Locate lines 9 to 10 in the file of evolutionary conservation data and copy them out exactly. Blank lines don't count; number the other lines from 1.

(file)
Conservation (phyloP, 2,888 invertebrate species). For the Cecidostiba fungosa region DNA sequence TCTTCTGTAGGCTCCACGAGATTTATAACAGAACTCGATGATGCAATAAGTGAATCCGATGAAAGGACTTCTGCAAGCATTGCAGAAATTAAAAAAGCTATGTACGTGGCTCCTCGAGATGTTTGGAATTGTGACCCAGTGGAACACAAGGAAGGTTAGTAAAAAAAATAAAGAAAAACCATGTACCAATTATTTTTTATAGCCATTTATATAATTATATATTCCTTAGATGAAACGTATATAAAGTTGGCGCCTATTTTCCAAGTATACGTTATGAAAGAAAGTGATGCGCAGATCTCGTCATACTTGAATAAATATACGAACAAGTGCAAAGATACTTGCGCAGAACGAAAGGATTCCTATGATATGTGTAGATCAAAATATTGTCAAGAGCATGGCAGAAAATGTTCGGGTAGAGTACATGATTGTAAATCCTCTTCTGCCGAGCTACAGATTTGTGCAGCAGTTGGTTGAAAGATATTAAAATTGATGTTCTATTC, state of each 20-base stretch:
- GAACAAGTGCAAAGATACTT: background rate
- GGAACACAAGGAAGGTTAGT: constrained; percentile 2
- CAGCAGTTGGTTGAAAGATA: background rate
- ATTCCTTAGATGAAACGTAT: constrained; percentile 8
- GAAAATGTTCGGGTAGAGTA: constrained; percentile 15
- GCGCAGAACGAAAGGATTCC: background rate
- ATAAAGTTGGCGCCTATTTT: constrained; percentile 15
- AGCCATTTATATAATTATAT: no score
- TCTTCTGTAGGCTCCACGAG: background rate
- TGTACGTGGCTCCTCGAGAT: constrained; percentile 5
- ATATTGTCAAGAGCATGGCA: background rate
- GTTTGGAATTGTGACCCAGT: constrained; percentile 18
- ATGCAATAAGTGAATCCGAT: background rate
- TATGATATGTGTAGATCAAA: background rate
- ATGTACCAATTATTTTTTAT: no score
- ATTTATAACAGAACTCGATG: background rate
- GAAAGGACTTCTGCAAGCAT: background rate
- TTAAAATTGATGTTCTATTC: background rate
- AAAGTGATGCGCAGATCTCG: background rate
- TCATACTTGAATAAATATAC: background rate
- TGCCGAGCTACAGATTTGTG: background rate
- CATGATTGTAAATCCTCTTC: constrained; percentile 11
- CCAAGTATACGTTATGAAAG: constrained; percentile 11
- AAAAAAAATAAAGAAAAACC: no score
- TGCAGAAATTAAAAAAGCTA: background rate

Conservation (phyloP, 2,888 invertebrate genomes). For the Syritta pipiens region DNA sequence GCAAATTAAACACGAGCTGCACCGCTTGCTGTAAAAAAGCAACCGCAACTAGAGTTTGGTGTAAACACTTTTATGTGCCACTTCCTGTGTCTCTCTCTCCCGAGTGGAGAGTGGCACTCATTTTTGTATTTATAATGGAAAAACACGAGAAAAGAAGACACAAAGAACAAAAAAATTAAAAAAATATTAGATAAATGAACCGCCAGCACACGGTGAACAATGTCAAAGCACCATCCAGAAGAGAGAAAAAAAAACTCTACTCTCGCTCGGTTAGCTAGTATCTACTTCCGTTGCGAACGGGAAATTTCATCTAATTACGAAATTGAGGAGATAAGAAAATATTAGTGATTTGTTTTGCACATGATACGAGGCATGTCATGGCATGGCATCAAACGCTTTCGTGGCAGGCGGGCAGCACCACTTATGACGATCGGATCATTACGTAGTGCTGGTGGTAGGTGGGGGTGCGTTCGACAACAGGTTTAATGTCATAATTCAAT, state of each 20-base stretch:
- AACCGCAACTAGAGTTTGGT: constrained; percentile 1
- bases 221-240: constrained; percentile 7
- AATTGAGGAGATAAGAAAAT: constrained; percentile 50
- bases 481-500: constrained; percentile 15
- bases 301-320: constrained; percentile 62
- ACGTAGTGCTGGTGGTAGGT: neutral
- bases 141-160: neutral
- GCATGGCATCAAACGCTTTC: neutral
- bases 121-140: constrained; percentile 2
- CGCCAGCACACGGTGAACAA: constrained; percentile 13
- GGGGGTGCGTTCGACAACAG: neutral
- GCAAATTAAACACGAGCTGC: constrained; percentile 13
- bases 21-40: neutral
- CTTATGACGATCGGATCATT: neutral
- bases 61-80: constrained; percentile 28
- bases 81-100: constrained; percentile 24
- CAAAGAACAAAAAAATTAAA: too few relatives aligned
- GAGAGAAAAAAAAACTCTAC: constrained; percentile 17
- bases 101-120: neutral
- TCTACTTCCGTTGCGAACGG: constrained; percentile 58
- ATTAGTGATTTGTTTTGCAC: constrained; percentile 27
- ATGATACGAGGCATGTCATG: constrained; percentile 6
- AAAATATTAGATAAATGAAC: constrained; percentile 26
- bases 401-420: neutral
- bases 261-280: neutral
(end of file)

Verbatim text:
- AGCCATTTATATAATTATAT: no score
- TCTTCTGTAGGCTCCACGAG: background rate